BEIJING — U.S. Ambassador to China Gary Locke on Sept. 1 tried to ease China’s fears that Washington wants to hem it in by emphasizing any U.S. military presence in Asia was not targeted at a single country.
“We strongly believe, and I believe most in the region would agree, that our security presence here is beneficial to the countries of the region and necessary for the continued vitality of the Asia-Pacific,” Locke said.
“Our security presence is not aimed at any one country,” he said in a speech at Peking University, noting that the United States was also boosting its diplomatic and economic engagement in the region.
Locke’s remarks came days ahead of a planned visit to Beijing by U.S. Secretary of State Hillary Clinton to discuss the two countries’ sometimes tense economic and security relationship.
Chinese state media has accused Washington of trying to contain China by befriending regional countries — a view that has been reinforced by Clinton’s decision to start her trip in the often-overlooked South Pacific.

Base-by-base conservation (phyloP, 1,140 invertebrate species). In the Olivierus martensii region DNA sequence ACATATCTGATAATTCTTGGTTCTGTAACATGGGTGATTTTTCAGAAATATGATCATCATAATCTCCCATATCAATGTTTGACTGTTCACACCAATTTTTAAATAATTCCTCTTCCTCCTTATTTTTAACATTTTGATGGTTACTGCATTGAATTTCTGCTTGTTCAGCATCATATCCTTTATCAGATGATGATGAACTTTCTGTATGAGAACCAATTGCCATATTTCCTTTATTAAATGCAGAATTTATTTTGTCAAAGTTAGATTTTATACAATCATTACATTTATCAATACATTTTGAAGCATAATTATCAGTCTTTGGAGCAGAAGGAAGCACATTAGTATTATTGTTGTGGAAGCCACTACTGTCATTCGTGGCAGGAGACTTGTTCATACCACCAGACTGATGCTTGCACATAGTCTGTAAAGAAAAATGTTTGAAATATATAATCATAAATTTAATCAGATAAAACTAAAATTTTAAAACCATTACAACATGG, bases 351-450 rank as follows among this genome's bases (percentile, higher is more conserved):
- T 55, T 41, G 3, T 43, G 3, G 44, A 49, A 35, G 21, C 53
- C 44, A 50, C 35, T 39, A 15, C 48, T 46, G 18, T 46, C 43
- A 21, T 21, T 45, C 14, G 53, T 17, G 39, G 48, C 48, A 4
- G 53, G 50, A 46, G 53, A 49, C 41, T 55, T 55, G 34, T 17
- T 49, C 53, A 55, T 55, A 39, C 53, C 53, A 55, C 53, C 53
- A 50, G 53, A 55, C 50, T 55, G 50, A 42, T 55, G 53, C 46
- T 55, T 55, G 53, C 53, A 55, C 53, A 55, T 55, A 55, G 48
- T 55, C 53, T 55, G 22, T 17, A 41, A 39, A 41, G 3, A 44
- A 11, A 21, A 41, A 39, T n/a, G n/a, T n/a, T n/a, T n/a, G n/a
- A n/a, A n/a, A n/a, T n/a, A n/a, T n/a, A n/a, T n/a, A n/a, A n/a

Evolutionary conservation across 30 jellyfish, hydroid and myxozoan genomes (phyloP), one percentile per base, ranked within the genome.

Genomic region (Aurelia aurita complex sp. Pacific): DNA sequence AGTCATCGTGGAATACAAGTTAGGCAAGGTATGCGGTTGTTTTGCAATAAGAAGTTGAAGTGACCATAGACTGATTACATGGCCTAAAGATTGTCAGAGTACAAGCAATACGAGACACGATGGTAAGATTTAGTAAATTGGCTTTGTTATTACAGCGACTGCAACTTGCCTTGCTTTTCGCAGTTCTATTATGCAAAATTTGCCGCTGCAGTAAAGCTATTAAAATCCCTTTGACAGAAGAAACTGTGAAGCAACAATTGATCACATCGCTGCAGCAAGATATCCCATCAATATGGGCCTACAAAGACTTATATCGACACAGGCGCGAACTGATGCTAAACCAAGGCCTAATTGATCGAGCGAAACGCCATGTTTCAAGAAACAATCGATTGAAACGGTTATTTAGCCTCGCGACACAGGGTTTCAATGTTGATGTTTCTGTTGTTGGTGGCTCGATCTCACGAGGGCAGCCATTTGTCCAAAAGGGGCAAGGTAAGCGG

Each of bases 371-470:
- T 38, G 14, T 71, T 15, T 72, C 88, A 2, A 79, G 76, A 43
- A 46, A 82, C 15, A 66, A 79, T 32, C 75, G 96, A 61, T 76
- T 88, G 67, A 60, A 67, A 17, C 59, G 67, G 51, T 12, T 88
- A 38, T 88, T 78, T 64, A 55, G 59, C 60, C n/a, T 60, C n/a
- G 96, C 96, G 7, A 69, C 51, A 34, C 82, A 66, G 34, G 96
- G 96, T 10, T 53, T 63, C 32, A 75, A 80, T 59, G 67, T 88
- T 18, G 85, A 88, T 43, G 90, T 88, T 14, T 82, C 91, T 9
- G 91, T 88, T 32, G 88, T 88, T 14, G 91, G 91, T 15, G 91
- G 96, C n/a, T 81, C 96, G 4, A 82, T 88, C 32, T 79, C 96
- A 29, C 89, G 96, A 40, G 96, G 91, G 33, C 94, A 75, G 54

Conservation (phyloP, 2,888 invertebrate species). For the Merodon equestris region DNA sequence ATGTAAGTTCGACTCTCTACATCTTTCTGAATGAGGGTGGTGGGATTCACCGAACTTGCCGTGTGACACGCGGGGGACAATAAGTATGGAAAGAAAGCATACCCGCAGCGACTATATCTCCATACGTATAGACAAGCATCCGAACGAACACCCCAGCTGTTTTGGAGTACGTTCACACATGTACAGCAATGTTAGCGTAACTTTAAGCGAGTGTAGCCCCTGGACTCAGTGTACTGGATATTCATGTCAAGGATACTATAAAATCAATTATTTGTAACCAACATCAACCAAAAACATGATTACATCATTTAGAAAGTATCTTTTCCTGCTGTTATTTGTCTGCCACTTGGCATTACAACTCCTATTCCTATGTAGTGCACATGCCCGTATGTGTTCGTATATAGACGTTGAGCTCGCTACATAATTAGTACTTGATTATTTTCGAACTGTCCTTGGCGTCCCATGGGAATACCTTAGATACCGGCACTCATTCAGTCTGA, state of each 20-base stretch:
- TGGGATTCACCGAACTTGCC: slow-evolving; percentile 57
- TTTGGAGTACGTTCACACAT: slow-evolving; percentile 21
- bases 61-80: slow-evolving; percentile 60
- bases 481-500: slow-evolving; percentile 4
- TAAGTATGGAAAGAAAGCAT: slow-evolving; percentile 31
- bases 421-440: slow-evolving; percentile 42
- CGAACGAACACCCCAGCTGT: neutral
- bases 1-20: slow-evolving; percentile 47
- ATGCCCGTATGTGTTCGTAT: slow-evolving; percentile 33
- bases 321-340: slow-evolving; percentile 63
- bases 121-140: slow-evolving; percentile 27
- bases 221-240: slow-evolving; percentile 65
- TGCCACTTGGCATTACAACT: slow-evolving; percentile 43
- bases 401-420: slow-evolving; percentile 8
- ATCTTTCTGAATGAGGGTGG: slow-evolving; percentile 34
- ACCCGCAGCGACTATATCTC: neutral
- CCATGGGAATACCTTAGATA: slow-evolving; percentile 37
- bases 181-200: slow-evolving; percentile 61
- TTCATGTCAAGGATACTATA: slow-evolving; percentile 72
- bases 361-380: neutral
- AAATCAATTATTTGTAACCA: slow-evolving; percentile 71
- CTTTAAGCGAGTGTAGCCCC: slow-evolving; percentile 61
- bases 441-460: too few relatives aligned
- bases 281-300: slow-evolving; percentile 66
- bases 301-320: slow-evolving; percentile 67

Clinton, the first U.S. secretary of state to attend an annual South Pacific summit, announced in an Aug. 31 stop at the Cook Islands $32 million in aid projects.
She emphasized, however, that there was ample room for all countries. including the United States and China, to work together to help Pacific nations.
Chinese media has warned the United States against seeking to exploit recent escalations over territorial sea disputes between China and its neighbors, including Japan, the Philippines and Vietnam.
Some countries in the region already have U.S. military support, while others seek closer security ties to counter what they call China’s growing assertiveness in the sovereignty disagreements.
Locke also stressed the importance but also the challenge of strengthening US-China cooperation, highlighting contentious issues such as trade relations, currency policies, Iran, Syria and human rights.
“A China that is more open to all views, ideas and expressions will lead to a stronger and more secure China,” he said.
“We’ve got a long way to go” in U.S.-China cooperation, he said, “but I’m hopeful that working together we can escape from historical patterns and instead forge a legacy of cooperation and partnership.”